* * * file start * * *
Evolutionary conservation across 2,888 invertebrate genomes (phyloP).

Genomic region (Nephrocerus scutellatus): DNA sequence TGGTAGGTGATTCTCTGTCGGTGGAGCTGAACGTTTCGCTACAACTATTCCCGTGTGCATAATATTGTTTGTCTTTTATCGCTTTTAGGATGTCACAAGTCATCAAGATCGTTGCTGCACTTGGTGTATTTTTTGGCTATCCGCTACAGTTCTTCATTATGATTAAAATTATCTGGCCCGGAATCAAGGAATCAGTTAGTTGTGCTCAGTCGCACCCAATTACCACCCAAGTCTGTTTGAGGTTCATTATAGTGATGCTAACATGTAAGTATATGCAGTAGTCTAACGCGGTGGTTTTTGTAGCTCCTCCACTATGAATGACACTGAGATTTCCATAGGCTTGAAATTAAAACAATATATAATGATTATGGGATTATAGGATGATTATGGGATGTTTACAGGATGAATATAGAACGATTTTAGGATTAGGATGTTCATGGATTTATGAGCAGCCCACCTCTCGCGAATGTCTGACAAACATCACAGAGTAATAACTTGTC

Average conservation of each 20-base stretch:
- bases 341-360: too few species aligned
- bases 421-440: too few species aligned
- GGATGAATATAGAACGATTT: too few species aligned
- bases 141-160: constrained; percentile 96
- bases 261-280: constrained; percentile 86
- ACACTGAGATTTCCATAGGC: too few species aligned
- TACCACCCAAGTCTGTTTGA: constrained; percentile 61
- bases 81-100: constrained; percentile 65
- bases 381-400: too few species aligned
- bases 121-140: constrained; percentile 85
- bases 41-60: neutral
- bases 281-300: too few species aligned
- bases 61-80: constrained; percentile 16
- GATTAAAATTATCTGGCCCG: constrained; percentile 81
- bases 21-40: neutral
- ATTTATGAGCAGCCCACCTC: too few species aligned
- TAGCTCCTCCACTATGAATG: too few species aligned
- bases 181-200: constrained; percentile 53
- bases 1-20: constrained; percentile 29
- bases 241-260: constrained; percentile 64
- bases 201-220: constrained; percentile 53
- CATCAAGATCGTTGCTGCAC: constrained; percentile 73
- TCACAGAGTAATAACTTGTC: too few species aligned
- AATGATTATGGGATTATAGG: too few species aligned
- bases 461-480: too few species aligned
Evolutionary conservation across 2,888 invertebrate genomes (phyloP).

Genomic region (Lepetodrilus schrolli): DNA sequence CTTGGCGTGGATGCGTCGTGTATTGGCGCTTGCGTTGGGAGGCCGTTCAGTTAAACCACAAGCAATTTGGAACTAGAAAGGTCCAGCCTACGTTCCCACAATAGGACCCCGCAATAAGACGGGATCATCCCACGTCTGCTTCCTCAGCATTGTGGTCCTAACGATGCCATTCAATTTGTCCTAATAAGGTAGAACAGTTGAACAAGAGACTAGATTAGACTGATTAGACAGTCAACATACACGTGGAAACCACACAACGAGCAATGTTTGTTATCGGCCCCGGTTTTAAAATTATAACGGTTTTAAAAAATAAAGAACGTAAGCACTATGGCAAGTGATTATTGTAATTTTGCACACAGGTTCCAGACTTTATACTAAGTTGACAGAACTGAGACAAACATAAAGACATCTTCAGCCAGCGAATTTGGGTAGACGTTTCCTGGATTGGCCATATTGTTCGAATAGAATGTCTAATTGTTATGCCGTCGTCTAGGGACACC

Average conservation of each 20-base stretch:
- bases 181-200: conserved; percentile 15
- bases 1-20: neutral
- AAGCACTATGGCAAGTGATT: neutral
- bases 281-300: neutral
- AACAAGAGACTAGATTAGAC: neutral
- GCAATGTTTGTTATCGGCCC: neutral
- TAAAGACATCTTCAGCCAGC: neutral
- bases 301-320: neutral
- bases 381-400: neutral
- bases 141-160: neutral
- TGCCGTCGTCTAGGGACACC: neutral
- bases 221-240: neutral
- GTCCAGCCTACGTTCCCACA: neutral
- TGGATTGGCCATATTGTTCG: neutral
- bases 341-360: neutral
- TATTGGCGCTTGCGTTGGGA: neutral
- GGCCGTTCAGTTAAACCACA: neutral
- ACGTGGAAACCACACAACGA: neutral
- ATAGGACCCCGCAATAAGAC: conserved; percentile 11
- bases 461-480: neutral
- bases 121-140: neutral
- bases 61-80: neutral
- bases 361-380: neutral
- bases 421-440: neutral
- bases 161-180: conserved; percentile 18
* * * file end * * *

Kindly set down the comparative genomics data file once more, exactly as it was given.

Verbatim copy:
Evolutionary conservation across 2,888 invertebrate genomes (phyloP).

Genomic region (Nephrocerus scutellatus): DNA sequence TGGTAGGTGATTCTCTGTCGGTGGAGCTGAACGTTTCGCTACAACTATTCCCGTGTGCATAATATTGTTTGTCTTTTATCGCTTTTAGGATGTCACAAGTCATCAAGATCGTTGCTGCACTTGGTGTATTTTTTGGCTATCCGCTACAGTTCTTCATTATGATTAAAATTATCTGGCCCGGAATCAAGGAATCAGTTAGTTGTGCTCAGTCGCACCCAATTACCACCCAAGTCTGTTTGAGGTTCATTATAGTGATGCTAACATGTAAGTATATGCAGTAGTCTAACGCGGTGGTTTTTGTAGCTCCTCCACTATGAATGACACTGAGATTTCCATAGGCTTGAAATTAAAACAATATATAATGATTATGGGATTATAGGATGATTATGGGATGTTTACAGGATGAATATAGAACGATTTTAGGATTAGGATGTTCATGGATTTATGAGCAGCCCACCTCTCGCGAATGTCTGACAAACATCACAGAGTAATAACTTGTC

Average conservation of each 20-base stretch:
- bases 341-360: too few species aligned
- bases 421-440: too few species aligned
- GGATGAATATAGAACGATTT: too few species aligned
- bases 141-160: constrained; percentile 96
- bases 261-280: constrained; percentile 86
- ACACTGAGATTTCCATAGGC: too few species aligned
- TACCACCCAAGTCTGTTTGA: constrained; percentile 61
- bases 81-100: constrained; percentile 65
- bases 381-400: too few species aligned
- bases 121-140: constrained; percentile 85
- bases 41-60: neutral
- bases 281-300: too few species aligned
- bases 61-80: constrained; percentile 16
- GATTAAAATTATCTGGCCCG: constrained; percentile 81
- bases 21-40: neutral
- ATTTATGAGCAGCCCACCTC: too few species aligned
- TAGCTCCTCCACTATGAATG: too few species aligned
- bases 181-200: constrained; percentile 53
- bases 1-20: constrained; percentile 29
- bases 241-260: constrained; percentile 64
- bases 201-220: constrained; percentile 53
- CATCAAGATCGTTGCTGCAC: constrained; percentile 73
- TCACAGAGTAATAACTTGTC: too few species aligned
- AATGATTATGGGATTATAGG: too few species aligned
- bases 461-480: too few species aligned
Evolutionary conservation across 2,888 invertebrate genomes (phyloP).

Genomic region (Lepetodrilus schrolli): DNA sequence CTTGGCGTGGATGCGTCGTGTATTGGCGCTTGCGTTGGGAGGCCGTTCAGTTAAACCACAAGCAATTTGGAACTAGAAAGGTCCAGCCTACGTTCCCACAATAGGACCCCGCAATAAGACGGGATCATCCCACGTCTGCTTCCTCAGCATTGTGGTCCTAACGATGCCATTCAATTTGTCCTAATAAGGTAGAACAGTTGAACAAGAGACTAGATTAGACTGATTAGACAGTCAACATACACGTGGAAACCACACAACGAGCAATGTTTGTTATCGGCCCCGGTTTTAAAATTATAACGGTTTTAAAAAATAAAGAACGTAAGCACTATGGCAAGTGATTATTGTAATTTTGCACACAGGTTCCAGACTTTATACTAAGTTGACAGAACTGAGACAAACATAAAGACATCTTCAGCCAGCGAATTTGGGTAGACGTTTCCTGGATTGGCCATATTGTTCGAATAGAATGTCTAATTGTTATGCCGTCGTCTAGGGACACC

Average conservation of each 20-base stretch:
- bases 181-200: conserved; percentile 15
- bases 1-20: neutral
- AAGCACTATGGCAAGTGATT: neutral
- bases 281-300: neutral
- AACAAGAGACTAGATTAGAC: neutral
- GCAATGTTTGTTATCGGCCC: neutral
- TAAAGACATCTTCAGCCAGC: neutral
- bases 301-320: neutral
- bases 381-400: neutral
- bases 141-160: neutral
- TGCCGTCGTCTAGGGACACC: neutral
- bases 221-240: neutral
- GTCCAGCCTACGTTCCCACA: neutral
- TGGATTGGCCATATTGTTCG: neutral
- bases 341-360: neutral
- TATTGGCGCTTGCGTTGGGA: neutral
- GGCCGTTCAGTTAAACCACA: neutral
- ACGTGGAAACCACACAACGA: neutral
- ATAGGACCCCGCAATAAGAC: conserved; percentile 11
- bases 461-480: neutral
- bases 121-140: neutral
- bases 61-80: neutral
- bases 361-380: neutral
- bases 421-440: neutral
- bases 161-180: conserved; percentile 18